The New York Times has finally released the details of their paywall, and they confirm that the model is not sustainable. Click here to read the NYT's letter relaying the details. Looking at those details it seems to me that the NYT designed its paywall around two assumptions:
1. We need to raise more revenue.
2. Restricting access to our content on blogs and social media would be counterproductive.
These are very reasonable starting assumptions. I'm totally sympathetic to #1, as a NYT fan, and #2 is quite true. But the details of their paywall reflect the very real tension between those two assumptions: Readers who come to Times articles through links from search, blogs and social media like Facebook and Twitter will be able to read those articles, even if they have reached their monthly reading limit. For some search engines, users will have a daily limit of free links to Times articles.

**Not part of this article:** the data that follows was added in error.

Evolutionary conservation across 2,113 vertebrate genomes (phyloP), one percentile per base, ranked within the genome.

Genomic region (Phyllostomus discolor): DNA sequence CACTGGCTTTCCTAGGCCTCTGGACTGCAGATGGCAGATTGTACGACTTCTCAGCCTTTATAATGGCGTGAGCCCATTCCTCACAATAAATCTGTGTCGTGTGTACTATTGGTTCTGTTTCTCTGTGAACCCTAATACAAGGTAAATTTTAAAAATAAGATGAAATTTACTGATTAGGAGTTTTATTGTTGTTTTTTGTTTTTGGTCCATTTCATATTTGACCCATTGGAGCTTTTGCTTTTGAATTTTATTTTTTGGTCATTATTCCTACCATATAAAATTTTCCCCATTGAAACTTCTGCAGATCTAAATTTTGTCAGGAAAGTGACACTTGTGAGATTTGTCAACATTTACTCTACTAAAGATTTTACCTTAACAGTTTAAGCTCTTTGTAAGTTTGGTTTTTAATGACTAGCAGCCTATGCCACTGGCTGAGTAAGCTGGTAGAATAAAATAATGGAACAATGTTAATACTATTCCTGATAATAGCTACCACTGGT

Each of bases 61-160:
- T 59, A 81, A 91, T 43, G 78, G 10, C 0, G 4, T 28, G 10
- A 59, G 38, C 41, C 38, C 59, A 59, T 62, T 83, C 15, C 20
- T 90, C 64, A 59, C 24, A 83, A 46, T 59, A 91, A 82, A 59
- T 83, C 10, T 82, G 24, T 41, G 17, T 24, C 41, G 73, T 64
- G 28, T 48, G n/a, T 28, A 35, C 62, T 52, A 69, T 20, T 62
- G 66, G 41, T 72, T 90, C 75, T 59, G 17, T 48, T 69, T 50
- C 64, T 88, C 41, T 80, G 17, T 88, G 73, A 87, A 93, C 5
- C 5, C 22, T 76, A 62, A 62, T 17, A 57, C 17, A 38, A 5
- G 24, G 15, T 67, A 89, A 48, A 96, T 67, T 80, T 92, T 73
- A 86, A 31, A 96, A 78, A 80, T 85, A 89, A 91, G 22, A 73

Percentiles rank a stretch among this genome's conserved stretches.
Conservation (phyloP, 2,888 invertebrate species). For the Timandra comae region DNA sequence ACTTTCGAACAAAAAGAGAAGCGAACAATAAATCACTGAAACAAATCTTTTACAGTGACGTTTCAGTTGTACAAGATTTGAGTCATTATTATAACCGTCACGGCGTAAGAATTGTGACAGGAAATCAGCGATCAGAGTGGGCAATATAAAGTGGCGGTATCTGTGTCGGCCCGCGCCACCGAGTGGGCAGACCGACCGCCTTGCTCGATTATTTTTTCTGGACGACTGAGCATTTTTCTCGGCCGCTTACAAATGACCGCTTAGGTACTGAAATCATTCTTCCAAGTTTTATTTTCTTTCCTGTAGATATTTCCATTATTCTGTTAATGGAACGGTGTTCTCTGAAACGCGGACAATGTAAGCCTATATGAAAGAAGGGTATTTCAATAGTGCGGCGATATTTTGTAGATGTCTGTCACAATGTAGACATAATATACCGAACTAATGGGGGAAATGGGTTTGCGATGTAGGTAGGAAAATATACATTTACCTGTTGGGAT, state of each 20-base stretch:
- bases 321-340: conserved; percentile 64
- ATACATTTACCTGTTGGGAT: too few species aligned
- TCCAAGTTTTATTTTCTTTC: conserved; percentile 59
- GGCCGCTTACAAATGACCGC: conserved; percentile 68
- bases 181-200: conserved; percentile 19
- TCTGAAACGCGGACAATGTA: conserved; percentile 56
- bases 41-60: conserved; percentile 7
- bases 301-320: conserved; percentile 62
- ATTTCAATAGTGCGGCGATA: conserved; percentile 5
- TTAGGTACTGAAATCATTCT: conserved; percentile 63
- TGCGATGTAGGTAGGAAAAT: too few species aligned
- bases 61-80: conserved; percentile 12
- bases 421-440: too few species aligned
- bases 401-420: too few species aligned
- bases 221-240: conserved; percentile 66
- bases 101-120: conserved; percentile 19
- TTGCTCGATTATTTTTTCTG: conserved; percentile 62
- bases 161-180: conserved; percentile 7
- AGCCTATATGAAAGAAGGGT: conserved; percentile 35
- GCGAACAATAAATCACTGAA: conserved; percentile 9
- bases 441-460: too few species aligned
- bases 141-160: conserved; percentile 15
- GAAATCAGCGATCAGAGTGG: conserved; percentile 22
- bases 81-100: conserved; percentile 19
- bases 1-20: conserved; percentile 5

This is tantamount to saying that if you're a power-user, or even just someone heavily immersed in social media and the blogosphere, then the paywall won't apply to you. Which is basically admitting that a paywall isn't sustainable.
I wouldn't be surprised if the NYT can raise some revenue from this in the short term from people young enough to have canceled their paper subscription but not so young to be heavily into social media, at least as a means of getting news. (Age isn't the only relevant factor here, but it's one.) But that already limited demographic will shrink over time. Put another way: the number of users interested in NYT content but not already reliant on social media -- or even just capable of using it -- to access news is shrinking and will continue to do so.
So long as the NYT holds its ground on #2 (and they should, because it's true), I suspect the revenue they raise from the paywall will drop over time.
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